Determined to focus attention on what she called “the real issues,” attorney Gloria Allred on Thursday spoke for the first time on behalf of the boy who has accused superstar Michael Jackson of molesting him, saying the 13-year-old is “courageous” and “wants to have his day in court.”
At a news conference at the Regent Beverly Wilshire Hotel, Allred said she had been retained at the request of both parents to represent their son, whose allegations of sexual abuse prompted a criminal investigation last month. Describing herself as the child’s spokeswoman, she decried what she called “a concerted effort to deflect attention away from what happened between Michael Jackson and the child.”
“We will not allow mudslinging or smoke screens to divert attention from the real issues in this case,” she said. “Do his assorted wise men and front men think that Mr. Jackson should be above the law?”
Allred’s comments came one day after Jackson’s representatives released a tape they said bolstered their contention that the entertainer was the victim of an extortion attempt. Recorded on Aug. 17, the same day the boy alleged to authorities that Jackson had sexually abused him, the taped telephone conversation is between Anthony Pellicano, Jackson’s investigator, and a man Pellicano identified to reporters as Barry K. Rothman, then the lawyer of the boy’s father.
On the tape, Rothman says the father has rejected Pellicano’s offer of a $350,000 movie development deal--an offer Pellicano claims he made to set up the father on an extortion charge. “Make me a better offer,” Rothman says to Pellicano.
Allred refused to discuss allegations of extortion Thursday, saying that she represented only the child. “Whatever has happened between or among adults should not affect the rights of this child to be safe, to be protected and to have his day in court,” she said.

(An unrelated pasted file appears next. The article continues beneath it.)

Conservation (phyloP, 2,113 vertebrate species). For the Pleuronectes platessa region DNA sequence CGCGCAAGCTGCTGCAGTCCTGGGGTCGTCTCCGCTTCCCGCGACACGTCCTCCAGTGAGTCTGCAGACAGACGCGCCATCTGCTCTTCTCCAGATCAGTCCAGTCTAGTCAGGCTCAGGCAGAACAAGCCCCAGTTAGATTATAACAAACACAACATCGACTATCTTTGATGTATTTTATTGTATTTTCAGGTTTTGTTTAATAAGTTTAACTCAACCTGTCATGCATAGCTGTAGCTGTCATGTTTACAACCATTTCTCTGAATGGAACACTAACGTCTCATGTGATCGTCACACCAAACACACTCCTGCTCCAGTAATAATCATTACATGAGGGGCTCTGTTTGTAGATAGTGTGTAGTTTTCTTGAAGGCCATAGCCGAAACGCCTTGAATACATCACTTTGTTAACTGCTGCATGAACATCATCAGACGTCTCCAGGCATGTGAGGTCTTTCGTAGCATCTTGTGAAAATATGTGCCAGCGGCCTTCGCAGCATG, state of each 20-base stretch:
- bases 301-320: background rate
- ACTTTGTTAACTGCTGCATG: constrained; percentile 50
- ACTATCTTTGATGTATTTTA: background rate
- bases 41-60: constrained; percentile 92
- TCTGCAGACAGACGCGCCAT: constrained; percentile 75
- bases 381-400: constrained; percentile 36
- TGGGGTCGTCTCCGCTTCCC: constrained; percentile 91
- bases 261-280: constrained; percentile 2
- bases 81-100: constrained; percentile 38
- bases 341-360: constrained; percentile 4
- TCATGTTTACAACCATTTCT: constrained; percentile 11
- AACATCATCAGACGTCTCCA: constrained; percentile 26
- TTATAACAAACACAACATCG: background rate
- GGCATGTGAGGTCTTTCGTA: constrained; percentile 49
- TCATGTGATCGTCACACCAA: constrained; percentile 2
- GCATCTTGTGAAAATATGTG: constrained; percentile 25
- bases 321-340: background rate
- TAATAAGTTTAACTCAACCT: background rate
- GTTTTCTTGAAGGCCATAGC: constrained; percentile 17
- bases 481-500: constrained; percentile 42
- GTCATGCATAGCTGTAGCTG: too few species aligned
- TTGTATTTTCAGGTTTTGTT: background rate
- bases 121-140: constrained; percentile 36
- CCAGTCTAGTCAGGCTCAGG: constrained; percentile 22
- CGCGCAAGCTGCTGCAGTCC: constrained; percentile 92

Of the recent public relations offensive launched by Jackson aides, Allred said: “There has been a feeding frenzy with the media getting their food only from one side of the table.”
Allred said the boy has “fully cooperated” with authorities, participating in extensive interviews and providing “specific details” of the alleged abuse. She refused to elaborate but said the child is eager for the district attorney to “take appropriate action.”
“My client wants . . . the truth to come out. He is ready, he is willing, he is able to testify,” Allred said.
“Many people love and trust Michael Jackson,” she said. “Our client loved him and trusted him as well. . . . Unfortunately, that trust has been destroyed.”
In case files obtained by The Times, the boy told a social worker that his relationship with Jackson began with affectionate cuddling. He said he often slept in the same bed with Jackson--a practice two other boys have said in televised interviews was common with Jackson. Allred’s client told investigators that Jackson allegedly used that sleeping arrangement to engage him in fondling and oral copulation.
Allred said that among the many questions that must be answered in the case is: “Why is Michael Jackson, an adult, repeatedly sleeping in the same bed with a young boy?”